Long-term follow-up of seven patients with ophthalmopathy not associated with thyroid autoimmunity: heterogeneity of autoimmune ophthalmopathy

Thomas Lachlan Adams McCorquodale, Hooshang Lahooti, Bamini Gopinath, Jack R. Wall

Research output: Contribution to journalArticlepeer-review

7 Citations (Scopus)
10 Downloads (Pure)


Ophthalmopathy is the most common extrathyroidal manifestation of Graves’ disease. However, in approximately 5% of cases this autoimmune eye disorder occurs in the apparent absence of Graves’ hyperthyroidism: the so-called euthyroid Graves’ disease (EGD).

Seven patients with EGD were followed for evidence of thyroid and orbital autoimmunity, for up to 10 years. Calsequestrin and collagen XIII antibodies were measured by enzyme linked immunosorbent assay (ELISA), and TSH-receptor (TSH-r) antibodies were measured as TSH-r-binding antibody (TRAb) and thyroid-stimulating immunoglobulin (TSI). Eye signs were characterized and quantified as clinical activity score (CAS), NOSPECS classes, Nunery types 1 and 2, and margin-reflex distance (MRD).

Calsequestrin antibodies were detected on at least one occasion in three of the seven patients and collagen XIII antibodies were detected one or more times in five patients. In one patient with isolated congestive ophthalmopathy who was studied intensely, collagen XIII antibodies were initially positive and then became negative as the eye disease stabilized, while antibodies targeting calsequestrin were always negative. TRAb was not detected in any patient, but TSI was detected in three patients on one occasion each. Ultrasound abnormalities were found in four of the six patients for whom this was carried out, but there was no clear evidence for thyroiditis in any of these patients. For comparison, 13 patients were studied with typical Graves’ ophthalmopathy. There were no significant differences compared to EGD in respect to the prevalence of positive calsequestrin or collagen XIII antibodies, but these patients included more smokers (eight out of 13 versus none out of seven).

Earlier studies suggesting that patients with EGD eventually develop thyroid dysfunction have not been confirmed here, although follow-up continues, and the possibility that such patients have had thyroid autoimmunity in the past, or that they will develop it in the future cannot be excluded. Overall, it is likely that the ophthalmopathy associated with Graves’ hyperthyroidism is the same disease as that observed in patients – such as those reported here – in whom thyroid dysfunction and thyroid autoimmunity are not present during the period of follow- up. The role of autoimmunity against the TSH-r in euthyroid patients with ophthalmopathy has not been proven and the significance of the orbital antibodies is unclear.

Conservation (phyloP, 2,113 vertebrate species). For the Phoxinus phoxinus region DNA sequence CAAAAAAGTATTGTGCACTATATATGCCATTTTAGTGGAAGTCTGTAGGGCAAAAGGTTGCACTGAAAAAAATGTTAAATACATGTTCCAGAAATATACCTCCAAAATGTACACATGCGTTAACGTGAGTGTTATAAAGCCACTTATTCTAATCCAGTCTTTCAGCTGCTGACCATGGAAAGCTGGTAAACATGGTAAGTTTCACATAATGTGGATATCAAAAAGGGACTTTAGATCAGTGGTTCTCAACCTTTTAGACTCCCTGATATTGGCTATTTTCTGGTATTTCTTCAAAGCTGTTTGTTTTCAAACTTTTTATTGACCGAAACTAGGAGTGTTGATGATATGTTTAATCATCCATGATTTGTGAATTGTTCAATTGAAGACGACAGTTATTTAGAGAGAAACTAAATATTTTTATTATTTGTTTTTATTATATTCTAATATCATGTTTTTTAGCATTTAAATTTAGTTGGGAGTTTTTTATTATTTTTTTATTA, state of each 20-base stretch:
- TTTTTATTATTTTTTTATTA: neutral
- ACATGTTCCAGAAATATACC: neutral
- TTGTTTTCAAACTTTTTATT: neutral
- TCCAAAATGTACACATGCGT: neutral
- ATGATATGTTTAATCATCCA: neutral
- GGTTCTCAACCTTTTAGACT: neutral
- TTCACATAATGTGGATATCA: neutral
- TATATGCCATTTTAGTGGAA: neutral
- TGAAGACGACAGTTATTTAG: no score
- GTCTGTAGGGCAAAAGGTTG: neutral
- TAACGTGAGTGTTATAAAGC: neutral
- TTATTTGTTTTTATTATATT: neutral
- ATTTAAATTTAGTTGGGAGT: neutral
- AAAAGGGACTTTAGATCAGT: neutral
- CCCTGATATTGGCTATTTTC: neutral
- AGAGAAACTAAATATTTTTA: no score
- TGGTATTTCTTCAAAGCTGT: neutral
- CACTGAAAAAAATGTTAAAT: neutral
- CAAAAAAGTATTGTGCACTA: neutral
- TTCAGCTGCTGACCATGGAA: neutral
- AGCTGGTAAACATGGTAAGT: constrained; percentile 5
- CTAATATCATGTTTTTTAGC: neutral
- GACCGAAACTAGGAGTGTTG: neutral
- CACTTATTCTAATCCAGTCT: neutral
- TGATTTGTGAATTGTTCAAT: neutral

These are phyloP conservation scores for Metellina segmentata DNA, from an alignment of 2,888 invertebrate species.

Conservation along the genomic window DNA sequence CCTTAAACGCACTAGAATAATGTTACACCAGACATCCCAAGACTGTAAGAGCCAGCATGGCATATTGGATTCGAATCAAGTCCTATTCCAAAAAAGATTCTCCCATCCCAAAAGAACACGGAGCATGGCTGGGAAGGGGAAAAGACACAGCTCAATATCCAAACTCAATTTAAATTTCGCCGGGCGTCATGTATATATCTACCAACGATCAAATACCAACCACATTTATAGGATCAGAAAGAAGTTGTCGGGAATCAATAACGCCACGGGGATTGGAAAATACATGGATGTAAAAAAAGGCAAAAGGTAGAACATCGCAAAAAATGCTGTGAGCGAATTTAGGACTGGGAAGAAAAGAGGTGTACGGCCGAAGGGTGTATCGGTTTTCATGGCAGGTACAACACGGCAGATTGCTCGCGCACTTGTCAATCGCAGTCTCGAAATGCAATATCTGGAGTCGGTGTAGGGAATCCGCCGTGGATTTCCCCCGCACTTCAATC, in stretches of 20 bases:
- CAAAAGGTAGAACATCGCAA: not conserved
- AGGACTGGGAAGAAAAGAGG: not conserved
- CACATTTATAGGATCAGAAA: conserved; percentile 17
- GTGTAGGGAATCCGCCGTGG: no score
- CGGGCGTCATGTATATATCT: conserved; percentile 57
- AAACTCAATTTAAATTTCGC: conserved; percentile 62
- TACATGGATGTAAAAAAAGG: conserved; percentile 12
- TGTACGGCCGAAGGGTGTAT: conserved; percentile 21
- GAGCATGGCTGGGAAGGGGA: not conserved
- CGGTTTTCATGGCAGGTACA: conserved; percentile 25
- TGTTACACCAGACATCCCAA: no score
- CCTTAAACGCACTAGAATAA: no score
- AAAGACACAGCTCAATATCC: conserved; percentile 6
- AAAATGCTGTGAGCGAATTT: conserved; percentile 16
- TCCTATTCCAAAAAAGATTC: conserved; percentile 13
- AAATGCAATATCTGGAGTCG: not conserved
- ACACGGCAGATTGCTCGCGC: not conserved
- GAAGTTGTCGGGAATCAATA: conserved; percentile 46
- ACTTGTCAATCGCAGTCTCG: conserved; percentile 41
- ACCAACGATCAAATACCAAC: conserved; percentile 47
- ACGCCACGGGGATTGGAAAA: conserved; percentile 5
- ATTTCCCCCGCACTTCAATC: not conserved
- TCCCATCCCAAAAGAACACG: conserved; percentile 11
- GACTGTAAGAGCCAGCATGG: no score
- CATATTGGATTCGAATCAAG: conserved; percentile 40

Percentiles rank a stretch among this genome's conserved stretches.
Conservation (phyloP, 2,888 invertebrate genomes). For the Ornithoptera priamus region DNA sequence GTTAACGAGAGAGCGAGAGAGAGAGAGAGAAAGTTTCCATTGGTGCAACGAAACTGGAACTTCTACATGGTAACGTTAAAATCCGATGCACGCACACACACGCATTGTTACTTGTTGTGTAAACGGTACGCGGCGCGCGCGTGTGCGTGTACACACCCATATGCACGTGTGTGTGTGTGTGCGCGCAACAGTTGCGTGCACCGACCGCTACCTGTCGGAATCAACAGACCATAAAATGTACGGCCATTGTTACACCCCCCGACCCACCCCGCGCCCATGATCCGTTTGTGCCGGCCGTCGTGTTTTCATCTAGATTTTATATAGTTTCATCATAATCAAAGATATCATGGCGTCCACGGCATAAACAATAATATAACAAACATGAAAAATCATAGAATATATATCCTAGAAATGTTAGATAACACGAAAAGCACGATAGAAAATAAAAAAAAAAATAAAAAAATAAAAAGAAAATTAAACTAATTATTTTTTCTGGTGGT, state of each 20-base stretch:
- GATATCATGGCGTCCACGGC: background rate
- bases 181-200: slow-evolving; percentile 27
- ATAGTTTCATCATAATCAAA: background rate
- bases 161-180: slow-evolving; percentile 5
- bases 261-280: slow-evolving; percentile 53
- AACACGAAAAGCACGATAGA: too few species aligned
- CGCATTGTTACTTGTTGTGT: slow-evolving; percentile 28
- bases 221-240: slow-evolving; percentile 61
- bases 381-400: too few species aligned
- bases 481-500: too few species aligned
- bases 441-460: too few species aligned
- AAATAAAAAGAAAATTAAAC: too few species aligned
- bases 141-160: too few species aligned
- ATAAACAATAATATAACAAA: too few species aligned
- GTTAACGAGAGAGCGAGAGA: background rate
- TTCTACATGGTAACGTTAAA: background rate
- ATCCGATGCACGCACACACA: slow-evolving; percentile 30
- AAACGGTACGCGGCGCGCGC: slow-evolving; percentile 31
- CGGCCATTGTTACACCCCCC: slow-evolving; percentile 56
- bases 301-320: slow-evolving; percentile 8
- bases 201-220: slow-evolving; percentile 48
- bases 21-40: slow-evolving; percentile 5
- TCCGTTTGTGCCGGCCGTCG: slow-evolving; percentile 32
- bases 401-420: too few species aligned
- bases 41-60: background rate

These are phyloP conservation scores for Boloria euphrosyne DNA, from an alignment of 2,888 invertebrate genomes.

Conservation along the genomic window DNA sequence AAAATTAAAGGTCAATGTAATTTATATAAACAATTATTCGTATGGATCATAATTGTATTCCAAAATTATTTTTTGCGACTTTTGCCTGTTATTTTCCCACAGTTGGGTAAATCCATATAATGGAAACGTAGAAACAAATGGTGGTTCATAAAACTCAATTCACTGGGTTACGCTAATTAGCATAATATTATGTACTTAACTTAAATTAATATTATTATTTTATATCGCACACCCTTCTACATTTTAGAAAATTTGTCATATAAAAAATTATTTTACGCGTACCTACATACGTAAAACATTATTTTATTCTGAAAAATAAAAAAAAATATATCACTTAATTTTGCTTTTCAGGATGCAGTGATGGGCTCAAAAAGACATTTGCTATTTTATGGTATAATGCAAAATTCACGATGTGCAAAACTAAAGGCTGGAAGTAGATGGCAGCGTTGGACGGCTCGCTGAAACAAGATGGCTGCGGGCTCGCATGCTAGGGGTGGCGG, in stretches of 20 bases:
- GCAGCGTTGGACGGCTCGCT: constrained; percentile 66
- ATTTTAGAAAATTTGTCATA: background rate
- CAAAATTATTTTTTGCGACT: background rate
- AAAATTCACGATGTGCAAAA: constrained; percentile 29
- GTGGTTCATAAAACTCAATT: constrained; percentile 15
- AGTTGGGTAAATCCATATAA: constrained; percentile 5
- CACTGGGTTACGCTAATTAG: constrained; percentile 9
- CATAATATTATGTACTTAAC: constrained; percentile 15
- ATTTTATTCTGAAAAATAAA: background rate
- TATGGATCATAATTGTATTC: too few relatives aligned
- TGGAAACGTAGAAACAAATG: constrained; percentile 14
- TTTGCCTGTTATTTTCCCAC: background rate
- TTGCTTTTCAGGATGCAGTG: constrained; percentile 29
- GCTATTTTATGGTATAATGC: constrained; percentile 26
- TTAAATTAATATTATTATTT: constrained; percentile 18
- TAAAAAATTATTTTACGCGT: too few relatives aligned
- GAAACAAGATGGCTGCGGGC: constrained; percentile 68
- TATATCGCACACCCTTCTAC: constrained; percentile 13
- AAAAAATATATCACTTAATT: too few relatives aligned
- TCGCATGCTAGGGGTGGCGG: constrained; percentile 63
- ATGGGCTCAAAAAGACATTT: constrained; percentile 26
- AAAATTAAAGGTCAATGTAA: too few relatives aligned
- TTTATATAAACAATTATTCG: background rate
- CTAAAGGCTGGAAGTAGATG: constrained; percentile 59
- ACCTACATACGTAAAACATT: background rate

Original languageEnglish
Pages (from-to)1063-1071
Number of pages9
JournalClinical Ophthalmology
Publication statusPublished - 2012
Externally publishedYes

Bibliographical note

Copyright the Author(s) 2012. Version archived for private and non-commercial use with the permission of the author/s and according to publisher conditions. For further rights please contact the publisher.


  • ophthalmopathy
  • thyroid eye disease
  • collagen XIII
  • calsequestrin
  • euthyroid Graves’ disease


Dive into the research topics of 'Long-term follow-up of seven patients with ophthalmopathy not associated with thyroid autoimmunity: heterogeneity of autoimmune ophthalmopathy'. Together they form a unique fingerprint.

Cite this